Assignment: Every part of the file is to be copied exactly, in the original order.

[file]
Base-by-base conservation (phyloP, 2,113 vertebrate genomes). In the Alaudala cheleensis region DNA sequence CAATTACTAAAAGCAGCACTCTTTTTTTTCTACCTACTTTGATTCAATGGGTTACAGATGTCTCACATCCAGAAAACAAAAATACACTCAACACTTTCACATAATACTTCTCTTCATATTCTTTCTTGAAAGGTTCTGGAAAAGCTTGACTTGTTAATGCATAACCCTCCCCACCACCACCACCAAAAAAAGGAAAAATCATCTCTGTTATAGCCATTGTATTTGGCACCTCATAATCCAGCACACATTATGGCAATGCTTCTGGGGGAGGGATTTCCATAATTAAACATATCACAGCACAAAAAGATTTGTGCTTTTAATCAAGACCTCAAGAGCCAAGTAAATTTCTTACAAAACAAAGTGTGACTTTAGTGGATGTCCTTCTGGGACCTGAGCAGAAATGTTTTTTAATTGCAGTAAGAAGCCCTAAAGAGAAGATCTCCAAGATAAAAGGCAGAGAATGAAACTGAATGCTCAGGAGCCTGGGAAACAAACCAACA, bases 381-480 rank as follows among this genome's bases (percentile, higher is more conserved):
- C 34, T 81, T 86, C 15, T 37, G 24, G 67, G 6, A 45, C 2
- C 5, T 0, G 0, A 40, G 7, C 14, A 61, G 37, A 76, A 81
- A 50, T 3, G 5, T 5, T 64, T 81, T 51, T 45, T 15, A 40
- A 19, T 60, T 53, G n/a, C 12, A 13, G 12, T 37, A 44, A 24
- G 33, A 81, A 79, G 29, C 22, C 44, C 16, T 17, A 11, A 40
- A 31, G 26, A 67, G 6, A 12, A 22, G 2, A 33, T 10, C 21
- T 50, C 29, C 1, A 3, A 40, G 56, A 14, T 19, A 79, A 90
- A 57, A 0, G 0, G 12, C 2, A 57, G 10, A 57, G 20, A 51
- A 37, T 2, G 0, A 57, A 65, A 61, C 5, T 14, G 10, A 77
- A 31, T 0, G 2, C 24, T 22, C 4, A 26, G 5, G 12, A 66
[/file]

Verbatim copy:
Base-by-base conservation (phyloP, 2,113 vertebrate genomes). In the Alaudala cheleensis region DNA sequence CAATTACTAAAAGCAGCACTCTTTTTTTTCTACCTACTTTGATTCAATGGGTTACAGATGTCTCACATCCAGAAAACAAAAATACACTCAACACTTTCACATAATACTTCTCTTCATATTCTTTCTTGAAAGGTTCTGGAAAAGCTTGACTTGTTAATGCATAACCCTCCCCACCACCACCACCAAAAAAAGGAAAAATCATCTCTGTTATAGCCATTGTATTTGGCACCTCATAATCCAGCACACATTATGGCAATGCTTCTGGGGGAGGGATTTCCATAATTAAACATATCACAGCACAAAAAGATTTGTGCTTTTAATCAAGACCTCAAGAGCCAAGTAAATTTCTTACAAAACAAAGTGTGACTTTAGTGGATGTCCTTCTGGGACCTGAGCAGAAATGTTTTTTAATTGCAGTAAGAAGCCCTAAAGAGAAGATCTCCAAGATAAAAGGCAGAGAATGAAACTGAATGCTCAGGAGCCTGGGAAACAAACCAACA, bases 381-480 rank as follows among this genome's bases (percentile, higher is more conserved):
- C 34, T 81, T 86, C 15, T 37, G 24, G 67, G 6, A 45, C 2
- C 5, T 0, G 0, A 40, G 7, C 14, A 61, G 37, A 76, A 81
- A 50, T 3, G 5, T 5, T 64, T 81, T 51, T 45, T 15, A 40
- A 19, T 60, T 53, G n/a, C 12, A 13, G 12, T 37, A 44, A 24
- G 33, A 81, A 79, G 29, C 22, C 44, C 16, T 17, A 11, A 40
- A 31, G 26, A 67, G 6, A 12, A 22, G 2, A 33, T 10, C 21
- T 50, C 29, C 1, A 3, A 40, G 56, A 14, T 19, A 79, A 90
- A 57, A 0, G 0, G 12, C 2, A 57, G 10, A 57, G 20, A 51
- A 37, T 2, G 0, A 57, A 65, A 61, C 5, T 14, G 10, A 77
- A 31, T 0, G 2, C 24, T 22, C 4, A 26, G 5, G 12, A 66